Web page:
I am in market to replace my simple A/C control unit with one that integrates with home my z-wave based home automation system. However, before I make the splash and buy a compatible thermostat, I would like to figure out how to actually get it connected.

My current thermostat consists of two parts - a remote control and a wall unit.

I was expecting to find something like this when opening up the unit:

RH - This wire comes from the 24VAC transformer on the heating system.
RC - This wire comes from the 24VAC transformer on the air-conditioning system.
W - This wire comes from the relay that turns on the heating system.
Y - This wire comes from the relay that turns on the cooling system.
G - This wire comes from the relay that turns on the fan.

However, not only the terminal in the A/C unit are marked differently (Gd, Gn, Bk, Bn, P, Y, O, R) but none of them are connected used, instead a single cable is connected to the unit. (see image).

My assumption is that the cable is simply somehow simplifying the connection but is this a standard? Will I be able to use a generic controller with this system?

The manufacturer is Airwell, the remote control says RC-5 on its body. I am not sure what the main unit model is but I can get on a roof if it helps. The air is guided to individual rooms via air ducts near ceiling and there is one big vent in the middle of the flat taking back to the A/C unit.

Unit open

Remote control

  • Now that it's been a year - can I please ask how you got on? I am interested in doing the exact same thing and it looks to me like we have the same air conditioner (certainly the same remote and the wall unit looks eerily similar). Thanks, Jason – user39200 Jul 7 '15 at 6:30
  • I've not managed to find enough information to replace the thermostat completely. However, I was able to read the remote's command and reverse engineer their structure. The only annoyance is that there is no power on/off - only a toggle. Thus you also need to read the state of the LEDs on the receiver (I've used photoresistors to get the reading). Details are here: github.com/petrklus/airwellhvac (not very well documented but you get the idea - let me know if any parts are particularly unclear and I will put up better documentation) – petr Jul 7 '15 at 10:50
  • For the record, this is not a thermostat. This is a display/IR panel for the AC. The main logic is in the panel inside the AC unit. Here you only have LEDs, a buzzer, mode button and an IR sensor. You can control this with an IR blaster, for example one running open source Tasmota firmware. – Arik Yavilevich Oct 8 '20 at 12:14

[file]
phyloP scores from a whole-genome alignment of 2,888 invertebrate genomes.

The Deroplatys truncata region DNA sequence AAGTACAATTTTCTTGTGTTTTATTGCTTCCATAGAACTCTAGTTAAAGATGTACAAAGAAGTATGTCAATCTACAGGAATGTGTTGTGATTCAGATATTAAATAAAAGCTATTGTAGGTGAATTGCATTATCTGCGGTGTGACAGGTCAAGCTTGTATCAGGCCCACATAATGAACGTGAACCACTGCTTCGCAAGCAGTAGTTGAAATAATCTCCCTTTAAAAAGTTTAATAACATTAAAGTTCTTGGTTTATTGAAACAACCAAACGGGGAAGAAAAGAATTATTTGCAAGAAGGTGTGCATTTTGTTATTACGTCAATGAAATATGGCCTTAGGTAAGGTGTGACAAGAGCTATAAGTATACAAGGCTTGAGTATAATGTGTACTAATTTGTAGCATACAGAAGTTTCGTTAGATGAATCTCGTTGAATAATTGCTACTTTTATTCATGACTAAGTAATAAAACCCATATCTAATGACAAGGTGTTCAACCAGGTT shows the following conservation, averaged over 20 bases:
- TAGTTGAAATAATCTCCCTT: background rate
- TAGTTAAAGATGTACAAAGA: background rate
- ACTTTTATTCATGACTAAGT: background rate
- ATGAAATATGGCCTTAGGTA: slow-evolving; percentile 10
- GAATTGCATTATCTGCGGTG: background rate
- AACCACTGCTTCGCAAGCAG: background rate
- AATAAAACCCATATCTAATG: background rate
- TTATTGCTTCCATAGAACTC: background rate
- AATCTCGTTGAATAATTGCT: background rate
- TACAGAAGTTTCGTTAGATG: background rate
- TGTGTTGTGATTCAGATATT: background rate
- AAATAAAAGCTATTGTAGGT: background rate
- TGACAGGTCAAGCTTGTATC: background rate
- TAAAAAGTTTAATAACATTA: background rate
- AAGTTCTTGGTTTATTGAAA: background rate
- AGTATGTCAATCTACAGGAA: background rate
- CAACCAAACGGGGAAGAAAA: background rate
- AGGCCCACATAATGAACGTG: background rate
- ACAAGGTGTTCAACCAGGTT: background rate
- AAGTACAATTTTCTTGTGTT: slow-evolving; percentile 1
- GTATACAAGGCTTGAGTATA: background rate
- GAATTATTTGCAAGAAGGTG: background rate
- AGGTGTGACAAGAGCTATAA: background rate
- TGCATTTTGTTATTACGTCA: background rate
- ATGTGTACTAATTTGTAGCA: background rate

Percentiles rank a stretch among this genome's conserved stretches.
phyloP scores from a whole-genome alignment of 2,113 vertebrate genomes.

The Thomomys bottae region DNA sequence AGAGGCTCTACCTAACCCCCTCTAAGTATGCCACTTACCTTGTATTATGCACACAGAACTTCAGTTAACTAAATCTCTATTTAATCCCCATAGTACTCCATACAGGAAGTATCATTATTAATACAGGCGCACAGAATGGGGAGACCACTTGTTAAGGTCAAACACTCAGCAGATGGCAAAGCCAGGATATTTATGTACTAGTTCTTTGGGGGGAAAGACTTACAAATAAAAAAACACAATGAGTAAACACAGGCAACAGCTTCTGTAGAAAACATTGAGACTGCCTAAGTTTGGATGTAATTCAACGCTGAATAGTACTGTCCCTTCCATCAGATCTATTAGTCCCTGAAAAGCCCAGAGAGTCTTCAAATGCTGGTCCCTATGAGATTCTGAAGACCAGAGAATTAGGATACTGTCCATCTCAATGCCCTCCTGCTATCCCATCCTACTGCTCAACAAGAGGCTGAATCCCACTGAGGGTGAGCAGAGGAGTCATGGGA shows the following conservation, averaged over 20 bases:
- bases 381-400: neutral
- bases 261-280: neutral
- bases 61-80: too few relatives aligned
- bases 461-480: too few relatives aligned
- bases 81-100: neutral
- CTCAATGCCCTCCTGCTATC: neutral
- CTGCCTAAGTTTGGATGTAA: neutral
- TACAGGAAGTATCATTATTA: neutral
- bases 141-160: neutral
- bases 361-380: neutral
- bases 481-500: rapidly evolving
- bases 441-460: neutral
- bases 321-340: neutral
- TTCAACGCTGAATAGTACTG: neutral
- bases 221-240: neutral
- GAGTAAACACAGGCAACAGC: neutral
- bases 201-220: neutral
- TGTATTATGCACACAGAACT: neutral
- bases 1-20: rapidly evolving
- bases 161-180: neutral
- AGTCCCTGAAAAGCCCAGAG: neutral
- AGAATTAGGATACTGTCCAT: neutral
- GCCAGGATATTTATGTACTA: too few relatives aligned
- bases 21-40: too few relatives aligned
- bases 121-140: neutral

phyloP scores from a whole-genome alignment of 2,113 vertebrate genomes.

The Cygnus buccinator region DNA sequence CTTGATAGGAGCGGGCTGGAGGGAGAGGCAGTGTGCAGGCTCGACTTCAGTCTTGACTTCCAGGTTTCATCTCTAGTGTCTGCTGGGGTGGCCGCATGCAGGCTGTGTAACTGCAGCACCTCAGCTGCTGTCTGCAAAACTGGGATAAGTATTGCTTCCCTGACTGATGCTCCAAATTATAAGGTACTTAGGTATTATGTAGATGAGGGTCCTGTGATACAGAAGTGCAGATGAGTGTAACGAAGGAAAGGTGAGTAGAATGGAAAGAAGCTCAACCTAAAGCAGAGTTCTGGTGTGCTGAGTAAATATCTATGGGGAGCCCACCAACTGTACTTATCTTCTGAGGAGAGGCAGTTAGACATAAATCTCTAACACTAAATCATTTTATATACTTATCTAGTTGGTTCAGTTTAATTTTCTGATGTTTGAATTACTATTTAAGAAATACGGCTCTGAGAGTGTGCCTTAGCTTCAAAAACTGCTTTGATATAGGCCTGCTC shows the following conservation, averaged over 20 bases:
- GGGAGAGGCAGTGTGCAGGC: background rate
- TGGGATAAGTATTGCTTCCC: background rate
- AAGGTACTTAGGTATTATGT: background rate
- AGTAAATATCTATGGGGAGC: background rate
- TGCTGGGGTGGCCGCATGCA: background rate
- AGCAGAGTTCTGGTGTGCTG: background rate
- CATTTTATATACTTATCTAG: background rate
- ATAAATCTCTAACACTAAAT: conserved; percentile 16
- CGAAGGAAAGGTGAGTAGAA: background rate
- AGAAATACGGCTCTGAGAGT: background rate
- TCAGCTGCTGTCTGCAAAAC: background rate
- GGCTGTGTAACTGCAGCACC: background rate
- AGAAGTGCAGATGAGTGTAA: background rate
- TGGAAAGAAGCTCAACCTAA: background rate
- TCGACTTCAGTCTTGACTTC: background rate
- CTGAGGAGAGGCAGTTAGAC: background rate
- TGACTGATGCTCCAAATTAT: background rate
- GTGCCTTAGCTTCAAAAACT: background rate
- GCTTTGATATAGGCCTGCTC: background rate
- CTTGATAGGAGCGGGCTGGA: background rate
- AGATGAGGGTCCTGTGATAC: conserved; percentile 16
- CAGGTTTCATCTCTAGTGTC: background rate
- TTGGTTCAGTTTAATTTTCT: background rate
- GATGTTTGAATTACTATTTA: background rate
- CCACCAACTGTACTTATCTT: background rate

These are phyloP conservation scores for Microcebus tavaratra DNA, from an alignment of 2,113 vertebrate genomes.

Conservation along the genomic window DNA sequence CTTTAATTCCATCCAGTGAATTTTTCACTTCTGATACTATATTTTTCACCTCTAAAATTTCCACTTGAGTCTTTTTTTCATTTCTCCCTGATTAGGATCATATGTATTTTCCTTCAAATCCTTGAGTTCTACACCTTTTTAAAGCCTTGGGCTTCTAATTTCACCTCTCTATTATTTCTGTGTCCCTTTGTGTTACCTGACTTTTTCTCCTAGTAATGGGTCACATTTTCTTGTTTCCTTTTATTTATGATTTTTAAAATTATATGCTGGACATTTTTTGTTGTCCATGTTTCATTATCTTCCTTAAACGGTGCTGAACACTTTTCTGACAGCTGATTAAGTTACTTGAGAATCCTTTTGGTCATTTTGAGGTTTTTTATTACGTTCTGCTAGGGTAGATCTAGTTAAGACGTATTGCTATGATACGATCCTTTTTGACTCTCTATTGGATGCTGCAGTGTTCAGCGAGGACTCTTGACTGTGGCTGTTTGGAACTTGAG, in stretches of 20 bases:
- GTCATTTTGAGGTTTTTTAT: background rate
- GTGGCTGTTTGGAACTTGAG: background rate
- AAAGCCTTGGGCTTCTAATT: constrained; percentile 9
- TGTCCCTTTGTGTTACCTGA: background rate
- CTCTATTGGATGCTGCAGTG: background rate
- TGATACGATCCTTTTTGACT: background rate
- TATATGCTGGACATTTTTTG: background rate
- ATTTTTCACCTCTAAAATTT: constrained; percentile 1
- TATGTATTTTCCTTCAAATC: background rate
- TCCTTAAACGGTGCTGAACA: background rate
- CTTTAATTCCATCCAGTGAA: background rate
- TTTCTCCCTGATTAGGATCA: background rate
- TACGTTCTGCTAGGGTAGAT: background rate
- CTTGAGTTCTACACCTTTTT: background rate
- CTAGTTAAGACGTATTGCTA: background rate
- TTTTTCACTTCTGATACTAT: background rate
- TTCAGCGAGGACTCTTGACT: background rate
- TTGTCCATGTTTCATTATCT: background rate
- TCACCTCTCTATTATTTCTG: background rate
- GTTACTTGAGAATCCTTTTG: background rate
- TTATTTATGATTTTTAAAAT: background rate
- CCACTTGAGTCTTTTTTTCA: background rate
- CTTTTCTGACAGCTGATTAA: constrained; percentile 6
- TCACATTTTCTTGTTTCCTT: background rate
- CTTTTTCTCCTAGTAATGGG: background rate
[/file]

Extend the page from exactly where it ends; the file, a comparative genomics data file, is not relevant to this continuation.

You really need the manual for your air conditioner system. There isn't one set standard and things vary quite a bit. Further I have no idea how standard things are outside the US.

The base plate you show appears to be designed for a Heat Pump. Do you have one? (Provides heat in the winter, and cooling in the summer) If so the aftermarket thermostat will also need to be designed for Heat pump use. The one you have may not be adequate to handle the emergency heat and changeover valve signals used in a heat pump.

This is the best reference I've found over the years for thermostat wiring: http://wiki.xtronics.com/index.php/Thermostat_signals_and_wiring

My wild guess (not responsible if you damage the unit) is that the terminals labeled Gd (ground?) and R (red) are the hot and common of the 24VAC transformer. If you have an AC voltmeter I recommend measuring them.

The rest of the signals are just abbreviations for colors. You will need to look at the link to figure out what they do. Gn (Green) should turn on the fan. The Bk/Br lines are a mystery, one of them is probably heating call. P (Pink) might be the emergency/aux heat (usually electric heat strips), Y (Yellow) is probably cooling, and O (Orange) sets the changeover valve to Cool.

Again, there is almost no way to be certain without the installation manual for the AC unit.

  • Ok, thank you very much for your help! Will try to locate the installation manual and decipher what I can do.. – petr Dec 5 '13 at 12:37
  • Also, how likely do you judge it is to damage the heat pump control system provided I install another thermostat and make sure that the voltages are not exceeded? Is the worst-case a always-on unit using too much power or could actual damage be done to the heat pump? – petr Dec 5 '13 at 14:11
  • Generally connecting the Red line to the various other lines (which is what the thermostat will do) is probably safe but knowing nothing about the unit it is very difficult to say that for sure. If it were mine, I'd be tempted to try jumpering Rd to Gn briefly and see if the fan turns on. If you don't have a manual there is often a label inside the service door of the unit that explains the colors/labeling. Be careful or contact a service professional. – mfarver Dec 5 '13 at 15:05

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